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Charles Blankenship, Jr.

Dr. Charles Blankenship, Jr.

Materials Science and Engineering
Class of 1988, BS

Each time Charles “Chip” Blankenship Jr., receives a promotion at General Electric, his responsibility increases by a few billion dollars. Yes, that is billions.

Currently, the graduate of Virginia Tech Materials Science and Engineering (MSE) Department is the President and Chief Executive Officer of GE Appliances and Lighting, an $8 billion a year business. He quipped that he still “sleeps well because he has short nights.”

Prior to this round-the-clock position, he spent time on GE’s aircraft side, leading its $5 billion annual business in GE’s Aviation, Commercial Engines group from 2008 until 2012. That was a step up from his 2002 assignment to assume international responsibilities for its $1 billion regional jet business. That same year GE assigned him its executive liaison role with his alma mater Virginia Tech.

From birth, Blankenship seemed destined to be a Hokie. His father, Charles Blankenship, is a 1960 and a 1962 MSE distinguished alumnus. His aunt and uncle earned graduate degrees in Virginia Tech’s chemistry department, and his family spent some 25 years vacationing annually at nearby Claytor Lake.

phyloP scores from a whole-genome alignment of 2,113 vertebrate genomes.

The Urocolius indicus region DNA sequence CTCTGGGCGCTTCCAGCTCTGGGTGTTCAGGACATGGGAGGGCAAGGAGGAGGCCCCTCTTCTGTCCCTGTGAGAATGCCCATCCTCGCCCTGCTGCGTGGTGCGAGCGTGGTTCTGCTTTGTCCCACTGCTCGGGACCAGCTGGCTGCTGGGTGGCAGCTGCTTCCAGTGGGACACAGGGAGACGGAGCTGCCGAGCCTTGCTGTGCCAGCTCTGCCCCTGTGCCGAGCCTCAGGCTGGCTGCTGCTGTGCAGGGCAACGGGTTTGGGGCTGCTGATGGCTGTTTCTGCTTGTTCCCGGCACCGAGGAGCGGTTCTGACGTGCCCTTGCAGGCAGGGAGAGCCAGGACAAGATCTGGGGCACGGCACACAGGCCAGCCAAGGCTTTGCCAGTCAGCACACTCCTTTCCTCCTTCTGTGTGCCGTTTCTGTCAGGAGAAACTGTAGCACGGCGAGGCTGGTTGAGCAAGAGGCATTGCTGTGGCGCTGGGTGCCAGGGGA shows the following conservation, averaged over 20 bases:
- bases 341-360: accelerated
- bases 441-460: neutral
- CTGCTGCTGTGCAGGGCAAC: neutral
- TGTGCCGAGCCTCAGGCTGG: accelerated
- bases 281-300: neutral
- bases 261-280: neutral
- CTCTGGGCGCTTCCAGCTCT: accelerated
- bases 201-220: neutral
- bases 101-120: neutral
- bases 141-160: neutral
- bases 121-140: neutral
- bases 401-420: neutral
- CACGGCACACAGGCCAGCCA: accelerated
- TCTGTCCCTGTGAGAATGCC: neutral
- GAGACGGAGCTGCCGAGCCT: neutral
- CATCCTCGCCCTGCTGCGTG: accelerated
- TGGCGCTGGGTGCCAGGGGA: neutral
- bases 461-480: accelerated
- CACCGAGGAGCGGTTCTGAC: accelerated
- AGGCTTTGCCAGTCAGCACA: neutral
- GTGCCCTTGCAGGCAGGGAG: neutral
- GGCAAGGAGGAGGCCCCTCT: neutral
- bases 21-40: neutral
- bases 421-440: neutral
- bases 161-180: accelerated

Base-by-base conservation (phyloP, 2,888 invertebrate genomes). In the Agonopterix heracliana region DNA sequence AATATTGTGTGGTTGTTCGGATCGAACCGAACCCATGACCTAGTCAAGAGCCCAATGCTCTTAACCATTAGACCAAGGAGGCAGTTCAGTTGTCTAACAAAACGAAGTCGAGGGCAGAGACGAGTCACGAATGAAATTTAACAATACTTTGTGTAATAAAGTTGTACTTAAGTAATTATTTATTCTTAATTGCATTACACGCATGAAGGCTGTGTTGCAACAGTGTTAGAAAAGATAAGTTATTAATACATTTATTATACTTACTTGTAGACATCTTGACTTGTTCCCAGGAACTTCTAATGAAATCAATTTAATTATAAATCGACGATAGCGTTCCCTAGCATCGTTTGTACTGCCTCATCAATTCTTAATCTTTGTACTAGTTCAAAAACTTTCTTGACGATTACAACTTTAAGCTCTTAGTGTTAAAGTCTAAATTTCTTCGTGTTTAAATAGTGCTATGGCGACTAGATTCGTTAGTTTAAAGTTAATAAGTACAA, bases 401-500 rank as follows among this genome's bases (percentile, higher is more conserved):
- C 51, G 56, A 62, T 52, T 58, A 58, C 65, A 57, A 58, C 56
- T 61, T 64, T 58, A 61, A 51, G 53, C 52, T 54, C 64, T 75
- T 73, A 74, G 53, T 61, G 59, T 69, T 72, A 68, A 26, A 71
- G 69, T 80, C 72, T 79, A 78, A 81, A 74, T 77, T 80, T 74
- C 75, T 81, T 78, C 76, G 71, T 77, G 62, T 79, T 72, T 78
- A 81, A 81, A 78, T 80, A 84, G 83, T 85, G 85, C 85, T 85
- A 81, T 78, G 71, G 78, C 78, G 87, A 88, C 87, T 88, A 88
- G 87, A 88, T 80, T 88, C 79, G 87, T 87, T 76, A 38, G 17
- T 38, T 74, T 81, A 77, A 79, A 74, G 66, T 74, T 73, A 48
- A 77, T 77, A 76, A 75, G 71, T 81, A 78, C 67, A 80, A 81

Chip grew up in a household where his mother, also a chemist, had hung the Periodic Table in the kitchen, and he would be subjected to quizzes over breakfast before he left each day for Poquoson High School in the Hampton Roads area of Virginia.

“Academics were highly valued in our household,” Blankenship said today. Although team sports were also encouraged, and he did play quarterback through his high school years, getting a “B” in physical education was okay with his parents. But he was expected to excel in chemistry.

His academic proficiency resulted in the Air Force Academy offering him a full scholarship. Virginia Tech, a state school, also wanted Blankenship, but did not offer any financial package. Noting his son was in a quandary, his father weighed in to help him make the decision by asking a single question, “Do you want a career in the military?” When his son responded, “Not really … I just want to fly and serve the obligation,” then his parents nudged him towards Virginia Tech.